The Coptic Papacy in Islamic Egypt, 641–1517: The Popes of Egypt Author: Mark Swanson
A standard source for the medieval Coptic popes (641–1517 CE) who were regularly portrayed as standing in continuity with their saintly predecessors; however, at the same time, they were active in creating something new, the Coptic Orthodox Church, a community that struggled to preserve a distinctive life and witness within the new Islamic world order. Building on recent advances in the study of sources for Coptic church history, this book aims to show how portrayals of the medieval popes provide a window into the religious and social life of their community. Recommended Read!
The Coptic Orthodox Church and The Ecumenical Movement Author: Maged Attia
A short book summarizing the attempts in reconciliation between the Oriental and Eastern Orthodox Churches in the 20th Century.
The First Dynasty of Islam. The Umayyad Caliphate. Author: G. R Hawting
The standard introductory survey of this complex period in Arab and Islamic history. The political, social and economic climate of the 7th century is vividly depicted, and the personalities, inter-tribal rivalries and competing claims to the succession are concisely told. This is an outstanding history written by a seasoned historian.
Slaves on Horses Author: Patricia Crone
Slave soldiers are a distinctively Muslim phenomenon. Though virtually unknown in the non-Muslim world, they have been a constant and pervasive feature of the Muslim Middle East from the ninth century AD into modern times. Why did Muslim rulers choose to place military and political power in the hands of imported slaves? It is this question which Dr Crone seeks to answer. Concentrating on the period from the rise of the Umayyads to the dissolution of the 'Abbasid empire (roughly AD 650-850), she documents the consequences of the fusion between religion and politics in Islam.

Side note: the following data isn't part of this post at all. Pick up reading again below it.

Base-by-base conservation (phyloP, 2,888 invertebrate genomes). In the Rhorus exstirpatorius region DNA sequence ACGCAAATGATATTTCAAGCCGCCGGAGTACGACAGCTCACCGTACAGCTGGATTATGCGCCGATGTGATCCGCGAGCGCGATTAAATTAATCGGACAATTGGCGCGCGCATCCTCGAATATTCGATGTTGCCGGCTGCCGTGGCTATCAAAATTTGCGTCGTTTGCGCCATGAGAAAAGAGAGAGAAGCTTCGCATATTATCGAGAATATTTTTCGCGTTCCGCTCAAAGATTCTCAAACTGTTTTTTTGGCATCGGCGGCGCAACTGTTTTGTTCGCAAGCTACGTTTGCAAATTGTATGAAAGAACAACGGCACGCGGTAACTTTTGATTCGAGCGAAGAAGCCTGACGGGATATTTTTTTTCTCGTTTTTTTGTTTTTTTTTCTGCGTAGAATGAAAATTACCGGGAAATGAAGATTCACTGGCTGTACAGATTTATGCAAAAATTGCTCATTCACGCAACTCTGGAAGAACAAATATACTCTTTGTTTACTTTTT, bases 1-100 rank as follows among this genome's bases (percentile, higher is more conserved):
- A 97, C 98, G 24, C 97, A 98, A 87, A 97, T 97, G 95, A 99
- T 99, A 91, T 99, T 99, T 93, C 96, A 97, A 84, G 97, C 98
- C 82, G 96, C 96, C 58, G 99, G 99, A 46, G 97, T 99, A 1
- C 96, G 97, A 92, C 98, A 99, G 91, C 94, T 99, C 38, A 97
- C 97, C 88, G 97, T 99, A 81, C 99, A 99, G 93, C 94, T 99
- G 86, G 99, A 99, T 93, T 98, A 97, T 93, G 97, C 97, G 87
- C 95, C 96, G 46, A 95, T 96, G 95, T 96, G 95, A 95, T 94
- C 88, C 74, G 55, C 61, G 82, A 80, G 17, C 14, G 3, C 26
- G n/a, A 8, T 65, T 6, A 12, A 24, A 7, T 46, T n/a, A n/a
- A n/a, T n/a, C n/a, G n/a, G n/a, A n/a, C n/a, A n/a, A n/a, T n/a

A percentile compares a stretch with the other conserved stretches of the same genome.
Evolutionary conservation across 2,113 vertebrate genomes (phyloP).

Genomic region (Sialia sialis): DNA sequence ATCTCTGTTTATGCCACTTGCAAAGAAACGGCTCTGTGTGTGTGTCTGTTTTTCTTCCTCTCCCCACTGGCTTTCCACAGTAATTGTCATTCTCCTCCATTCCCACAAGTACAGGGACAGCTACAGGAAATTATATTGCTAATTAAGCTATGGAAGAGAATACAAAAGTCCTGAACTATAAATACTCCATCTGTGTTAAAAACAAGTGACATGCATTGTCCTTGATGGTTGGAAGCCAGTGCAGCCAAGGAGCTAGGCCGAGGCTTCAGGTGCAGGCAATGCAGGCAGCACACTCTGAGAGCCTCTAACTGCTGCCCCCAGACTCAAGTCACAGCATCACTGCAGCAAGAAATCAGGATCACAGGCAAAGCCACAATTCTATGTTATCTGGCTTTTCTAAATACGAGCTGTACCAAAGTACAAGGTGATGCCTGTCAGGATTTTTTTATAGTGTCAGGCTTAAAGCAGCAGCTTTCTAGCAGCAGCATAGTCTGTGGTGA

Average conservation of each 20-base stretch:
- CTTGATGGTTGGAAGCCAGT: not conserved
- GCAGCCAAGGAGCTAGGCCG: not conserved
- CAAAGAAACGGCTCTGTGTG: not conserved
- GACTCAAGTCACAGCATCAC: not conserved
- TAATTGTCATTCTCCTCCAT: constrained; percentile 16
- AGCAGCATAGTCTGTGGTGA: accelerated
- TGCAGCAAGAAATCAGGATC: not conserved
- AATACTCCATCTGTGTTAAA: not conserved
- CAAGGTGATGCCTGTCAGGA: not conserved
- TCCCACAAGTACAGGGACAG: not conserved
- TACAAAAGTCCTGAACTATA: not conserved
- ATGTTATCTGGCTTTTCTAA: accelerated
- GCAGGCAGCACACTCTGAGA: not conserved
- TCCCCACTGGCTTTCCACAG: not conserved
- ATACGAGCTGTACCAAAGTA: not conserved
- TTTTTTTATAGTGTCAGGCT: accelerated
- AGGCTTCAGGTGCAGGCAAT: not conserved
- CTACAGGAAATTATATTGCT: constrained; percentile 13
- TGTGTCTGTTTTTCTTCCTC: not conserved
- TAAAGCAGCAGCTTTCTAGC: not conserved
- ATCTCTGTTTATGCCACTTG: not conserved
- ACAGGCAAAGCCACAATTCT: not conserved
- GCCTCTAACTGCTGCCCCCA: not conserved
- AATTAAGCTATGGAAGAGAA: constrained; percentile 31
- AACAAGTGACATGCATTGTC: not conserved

The Fatimid Empire Author: Michael Brett
A complete history of the Fatimids, showing the significance of the empire to Islam and the wider world. The Fatimid empire in North Africa, Egypt and Syria was at the centre of the political and religious history of the Islamic world in the Middle Ages, from the breakdown of the 'Abbasid empire in the tenth century, to the invasions of the Seljuqs in the eleventh and the Crusaders in the twelfth, leading up to its extinction by Saladin. As Imam and Caliph, the Fatimid sovereign claimed to inherit the religious and political authority of the Prophet, a claim which inspired the conquest of North Africa and Egypt.
The Fatimid vizierate, 969-1172 Author: Leila S. al-Imad
A short, but excellent book looking at the viziers of the Fatimid Caliphs. Often, the real power behind the throne.
The Crusades: The Authoritative History of the War for the Holy Land Author: Thomas Asbridge
This book covers the years 1095 to 1291 in this big, ambitious, readable account of one of the most fascinating periods in history. From Richard the Lionheart to the mighty Saladin, from the emperors of Byzantium to the Knights Templar, Asbridge’s book is a magnificent epic of Holy War between the Christian and Islamic worlds, full of adventure, intrigue, and sweeping grandeur. Recommended Read!
Coptic Identity and Ayyubid Politics in Egypt, 1218-1250 Author: Kurt J. Werthmuller
Using the life and writings of Cyril III Ibn Laqlaq, 75th patriarch of the Coptic Orthodox Church, along with a variety of Christian and Muslim chroniclers, this book explores the identity and context of the Christian community of Egypt and its relations with the leadership of the Ayyubid dynasty in the early thirteenth century. Recommended Read!
The Coptic Christian Heritage: History, Faith, and Culture Author: Lois M. Farag
This book offers a comprehensive introduction to the heritage of Coptic Christians. The contributors combine academic expertise with intimate and practical knowledge of the Coptic Orthodox Church and Coptic heritage. The chapters explore historical, cultural, literary and material aspects of Coptic culture. Recommended Read!